3) Boris has done a fantastic job

So the author is your brother, your old school pal, your work colleague. Maybe you don’t know anyone else who’s written a book. It’s pretty cool, right? Referring to the author by their first name subtley lets the world know that you personally know them. You, by association, are pretty cool too.

Or not. Again, what you are really saying is, ‘I only read this book because I know the author.’ It might be true, but it damages their credibility.

Similarly, if you happen to have the same surname as the author, maybe this is the one circumstance where ‘any review at all’ is NOT better than none :-S

If you can avoid those three pitfalls then your review could really help your author pal. So that’s what not to do. But what should you do?

Be honest

I know you don’t want to offend Boris, and really he has done awfully well, and you’re proud of him, but that bit in the middle with the elephant and the volcano didn’t entirely make sense, did it? The plot got a bit confusing around the time the mermen turned up through the oceanic rift, and come to think of it, the comedy sidekick otter was actually a bit irritating.

It’s okay to say that. I know you don’t believe me, so I’m going to say it again:

It’s okay to criticise your friend’s book!

Say that it’s interesting, say that it’s funny, say that you enjoyed it* – just don’t be afraid to also say, “But…” And don’t be afraid to deduct stars accordingly. Your author pal will thank you in the long run. Hopefully, if they have a bit of realism about their situation, they will thank you immediately.

Your friend has most likely spent years writing their book. They’ve put off social events, missed playing with the kids, maybe they’ve taken time off work, with the accompanying loss in earnings. They are serious about writing books and making a success of it. Patting them on the head and saying, ‘well done, that’s brilliant’ doesn’t help them. If there are areas they need to improve on then tell them. They want to get it right. They want to improve. But if no one tells them where they’re going wrong, how will they ever get better? Meanwhile, they are sitting scratching their heads, thinking, ‘if my book is so damn fantastic, how come I’ve only sold 20 copies..?’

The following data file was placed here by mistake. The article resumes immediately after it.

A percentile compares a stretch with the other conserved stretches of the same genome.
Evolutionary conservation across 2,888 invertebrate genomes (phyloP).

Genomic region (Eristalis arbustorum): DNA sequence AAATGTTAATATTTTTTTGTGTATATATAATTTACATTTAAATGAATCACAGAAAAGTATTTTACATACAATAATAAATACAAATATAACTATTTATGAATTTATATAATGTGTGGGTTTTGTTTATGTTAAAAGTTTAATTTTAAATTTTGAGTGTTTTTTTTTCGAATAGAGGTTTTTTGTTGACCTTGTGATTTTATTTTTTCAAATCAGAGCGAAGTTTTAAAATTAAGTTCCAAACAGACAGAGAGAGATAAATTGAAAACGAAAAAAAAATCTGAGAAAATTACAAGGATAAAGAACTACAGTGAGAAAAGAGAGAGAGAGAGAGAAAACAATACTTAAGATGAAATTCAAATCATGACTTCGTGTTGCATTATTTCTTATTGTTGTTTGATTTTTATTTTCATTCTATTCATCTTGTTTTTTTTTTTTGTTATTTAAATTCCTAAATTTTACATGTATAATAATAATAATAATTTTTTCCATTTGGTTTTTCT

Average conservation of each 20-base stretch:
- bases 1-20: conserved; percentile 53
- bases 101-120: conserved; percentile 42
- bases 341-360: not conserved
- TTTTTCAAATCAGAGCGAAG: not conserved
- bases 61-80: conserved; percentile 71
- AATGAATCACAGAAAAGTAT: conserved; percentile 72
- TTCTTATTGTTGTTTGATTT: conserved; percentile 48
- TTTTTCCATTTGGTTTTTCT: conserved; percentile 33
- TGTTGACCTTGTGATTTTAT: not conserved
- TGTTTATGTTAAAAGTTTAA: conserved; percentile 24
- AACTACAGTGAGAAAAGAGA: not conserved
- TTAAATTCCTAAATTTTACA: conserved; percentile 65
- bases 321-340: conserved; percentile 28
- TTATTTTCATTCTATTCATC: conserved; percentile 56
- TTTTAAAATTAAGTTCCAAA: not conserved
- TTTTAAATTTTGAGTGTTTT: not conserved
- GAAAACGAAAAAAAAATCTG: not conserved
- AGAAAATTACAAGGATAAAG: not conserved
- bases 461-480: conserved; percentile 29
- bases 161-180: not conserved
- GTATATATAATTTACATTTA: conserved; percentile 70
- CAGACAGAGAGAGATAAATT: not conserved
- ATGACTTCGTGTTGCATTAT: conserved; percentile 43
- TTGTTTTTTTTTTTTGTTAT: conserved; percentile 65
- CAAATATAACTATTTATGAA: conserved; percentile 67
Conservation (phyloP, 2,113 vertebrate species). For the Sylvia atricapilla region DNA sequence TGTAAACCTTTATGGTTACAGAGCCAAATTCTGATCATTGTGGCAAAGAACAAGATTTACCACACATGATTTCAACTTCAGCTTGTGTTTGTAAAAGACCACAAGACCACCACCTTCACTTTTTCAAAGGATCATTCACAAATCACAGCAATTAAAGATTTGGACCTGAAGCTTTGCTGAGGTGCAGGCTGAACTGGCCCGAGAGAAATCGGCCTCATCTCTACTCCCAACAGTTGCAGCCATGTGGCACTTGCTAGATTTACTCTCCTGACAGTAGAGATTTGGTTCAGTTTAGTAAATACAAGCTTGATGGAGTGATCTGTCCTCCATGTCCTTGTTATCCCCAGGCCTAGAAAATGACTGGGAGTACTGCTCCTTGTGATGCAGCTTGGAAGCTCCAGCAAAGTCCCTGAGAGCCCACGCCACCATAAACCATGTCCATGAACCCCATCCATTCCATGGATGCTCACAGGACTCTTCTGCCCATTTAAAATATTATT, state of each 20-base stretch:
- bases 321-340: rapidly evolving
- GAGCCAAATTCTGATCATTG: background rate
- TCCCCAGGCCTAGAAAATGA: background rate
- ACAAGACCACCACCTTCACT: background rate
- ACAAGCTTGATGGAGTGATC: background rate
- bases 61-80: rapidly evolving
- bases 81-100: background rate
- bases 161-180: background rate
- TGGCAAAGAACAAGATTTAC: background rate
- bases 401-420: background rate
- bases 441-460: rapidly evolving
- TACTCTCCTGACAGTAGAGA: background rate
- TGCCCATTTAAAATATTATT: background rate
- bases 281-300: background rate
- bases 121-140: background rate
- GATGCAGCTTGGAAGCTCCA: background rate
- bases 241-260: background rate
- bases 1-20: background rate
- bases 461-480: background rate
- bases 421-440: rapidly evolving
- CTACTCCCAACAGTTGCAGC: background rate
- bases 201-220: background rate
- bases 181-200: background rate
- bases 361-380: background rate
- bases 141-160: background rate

In conclusion, you can help your author pal with their two main problems of visibility and credibility. You help with their visibility simply by writing any review at all. You can help with their credibility by reviewing their book as though it was written by someone you don’t know; by being honest, by pointing out flaws.

With a small range of honest reviews their book stands a far greater chance of being taken seriously by other readers and reviewers than if it only has a handful of glowing, five star reviews.

On behalf of all self publishing authors, thank you for taking the time to read this – and for every review you write for self published authors. It really does help.

Other authors, do you agree with this article? What would you add to the list of review pitfalls?

* assuming those things are true.

So the promotion is finished, the stats are in. Let’s see how I did.

As discussed last week, I ran the promotion for three days over the bank holiday weekend: friday to sunday. I submitted details of my free book promotion to 16 sites – almost all of which said in their blurb that they ‘may’ feature your book – or, of course, you could buy guaranteed promotion for a small fee of generally $5-15. I elected not to buy any guaranteed promotion, but to see what I could actually get for free.

I'm a featured author at Freebooksy

Of those 16 sites, as far as I’m aware only FreeBooksy did feature Darklands, and I’m pretty sure I have them to thank for a large percentage of my total downloads.

Friday started fairly slow, but suddenly began to gather pace around 3 o’clock – presumably when FreeBooksy’s email alert came out (I had subscribed to many of the sites I submitted to, but somehow neglected that one. However, I did get an email from them at 4.30 advising me that my book was featured on the site). For the next several hours my download stats jumped by about 100 every hour.